Atlanta City Council approves legislation addressing controversial “Cop City” funding.

The Atlanta City Council advance Legislation was passed early Tuesday that would help fund a controversial public safety training facility.

The council voted 11-4 for that the legislation, what would assign a additionally 31 million dollars from the uncommitted overall fund budget for 2023 toward the Atlanta Public Safety Training Center. The move comes after a huge turnout at a city council meeting on Monday, where community members and organizers expressed their disapproval of the facility, popularly known as “Cop City.” Hours of public comment.

The vote also comes about two weeks after the finance subcommittee voted 5-1 for financing the apprenticeship on May 24th.

The Atlanta Public Safety Training Center would have at least 85 acres of land in the South River Forest, an area with a complex history that includes at least one plantation, a prison farm, and the forcible evictions of Indigenous peoples. The city said the Atlanta Police Foundation will fund two-thirds of the total cost, about $60 million, to build the facility through “Charity and corporate donations.” However, the remainder should come from the taxpayer.

However, the Atlanta Community Press Collective concluded that the amount taxpayers end up paying is around 50% more than double the original allocation of $31 million in tax dollars by virtue of an arrangement known as a “leaseback agreement”. Under the terms of the agreement, the City of Atlanta would pay the Atlanta Police Foundation $1.2 million annually to use the training facility, which would ultimately add $36 million to the cost over the 30-year lease . The Atlanta Journal-Constitution reported.

A A spokesman for Mayor Andre Dickens’ office told the AJC that the lease payments are “budget neutral.” She said the money will come from funds already allocated to training police officers and firefighters.

Though Cop City may not be the largest training facility in the United States, organizers have told HuffPost they fear the plans could expand to more than 85 acres entire lease of 381 hectares. According to the current status, the rest of the area is to be used as “green space”.

The Movement to stop Cop City From Being Building is made up of people from all backgrounds and interests – including Black, Indigenous, Abolitionists, Environmentalists and more. While some members of the movement are local residents, others have come from elsewhere to support the cause. People support the movement in different places and in many different ways – forest defender have lived in the forest to protect the land, others are organizing protests and some are sharing information in person and online.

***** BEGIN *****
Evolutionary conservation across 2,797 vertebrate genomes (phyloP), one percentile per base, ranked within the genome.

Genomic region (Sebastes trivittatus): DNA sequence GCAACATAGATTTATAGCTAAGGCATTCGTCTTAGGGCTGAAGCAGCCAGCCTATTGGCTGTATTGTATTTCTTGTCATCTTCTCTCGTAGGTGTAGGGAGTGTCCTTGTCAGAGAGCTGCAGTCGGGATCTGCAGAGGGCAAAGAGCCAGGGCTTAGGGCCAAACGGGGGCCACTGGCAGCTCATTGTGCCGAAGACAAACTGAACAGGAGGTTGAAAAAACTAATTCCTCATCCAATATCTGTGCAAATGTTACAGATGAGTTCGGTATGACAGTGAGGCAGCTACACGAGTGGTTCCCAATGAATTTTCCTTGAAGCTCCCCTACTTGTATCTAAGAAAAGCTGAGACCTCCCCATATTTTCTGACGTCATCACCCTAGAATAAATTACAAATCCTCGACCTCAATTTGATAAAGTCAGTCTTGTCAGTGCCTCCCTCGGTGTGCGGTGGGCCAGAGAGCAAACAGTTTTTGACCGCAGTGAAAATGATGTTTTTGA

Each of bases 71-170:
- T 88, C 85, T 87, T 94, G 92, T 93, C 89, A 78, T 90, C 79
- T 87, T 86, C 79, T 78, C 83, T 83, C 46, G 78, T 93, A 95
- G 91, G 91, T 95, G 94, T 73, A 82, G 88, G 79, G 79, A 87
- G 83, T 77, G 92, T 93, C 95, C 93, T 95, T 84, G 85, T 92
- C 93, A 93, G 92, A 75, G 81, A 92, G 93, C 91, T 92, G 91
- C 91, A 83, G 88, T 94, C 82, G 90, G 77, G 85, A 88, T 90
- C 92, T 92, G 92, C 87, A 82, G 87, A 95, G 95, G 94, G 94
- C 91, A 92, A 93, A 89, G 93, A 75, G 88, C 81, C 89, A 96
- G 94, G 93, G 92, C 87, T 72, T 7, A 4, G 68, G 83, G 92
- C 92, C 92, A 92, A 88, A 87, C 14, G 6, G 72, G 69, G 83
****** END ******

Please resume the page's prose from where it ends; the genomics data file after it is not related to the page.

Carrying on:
But the movement has also faced resistance, and in some cases violence, from law enforcement and city officials.

Family members of environmental activist Manuel Estaban Paez Terán visit a makeshift memorial to him in February. Terán was fatally shot by police forces in January during a raid to clear the construction site of what activists call the police training center "cop city"
Family members of environmental activist Manuel Estaban Paez Terán visit a makeshift memorial to him in February. Terán was fatally shot by police forces in January during a raid to clear the construction site of the police training center, which activists have nicknamed “Cop City”.

CHENEY ORR via Getty Images

Georgia State Troopers killed Manuel Estaban Paez Terana forest defender named Tortuguita, in the forest in January.

And at least 40 people have been charged with domestic terrorism, even some attending a music festival in the woods. Three people have been charged with criminal offenses after they were accused of posting flyers on mailboxes citing the name of one of the officers who fatally shot Tortuguita.

Recently, three board members helped rescue activists from an organization were arrested and charged with money laundering and charity fraud.

“Most protest offenses are administrative offenses or violations of regulations, such as a speeding ticket,” says lawyer Lyra Foster previously told HuffPost. “People need to understand that the actions of the protesters have not changed; the crimes they are accused of. This is not an escalation of protest, but a crackdown on the same amendment-protected protests as before.”

Some elected officials, including Georgia Attorney General Chris Carr, insisted on suppressing the movement.

“As we have said before, we will not rest until we have held accountable every person who funded, organized or participated in this violence and intimidation.” Carr tweeted Wednesday.

Others, such as democratic Sen. Jon Ossoff and Raphael Warnock of Georgia, have previously advised opponents of the project to protest peacefully and share their thoughts with the city council. On Sunday, the pair, along with MP Jamaal Bowman (DN.Y.), issued statements questioning the recent arrests and reactions from state and local officials.

Hours of public comment, numerous peaceful protests and other attempts to get the message across have so far received no satisfactory response and even prompted dozens of arrests.

The organizers described the relentless opposition from lawmakers and law enforcement agencies as political persecution.

Hannah Riley, a writer and organizer, previously told HuffPost that the movement is ongoing.

“Despite increasing intimidation, harassment and repression, the movement is encouraged. It’s going nowhere,” Riley said. “People see it for what it is. They see it as an attempt to undermine people’s right to freedom of expression and to oppose terrible things like this under the First Amendment.”

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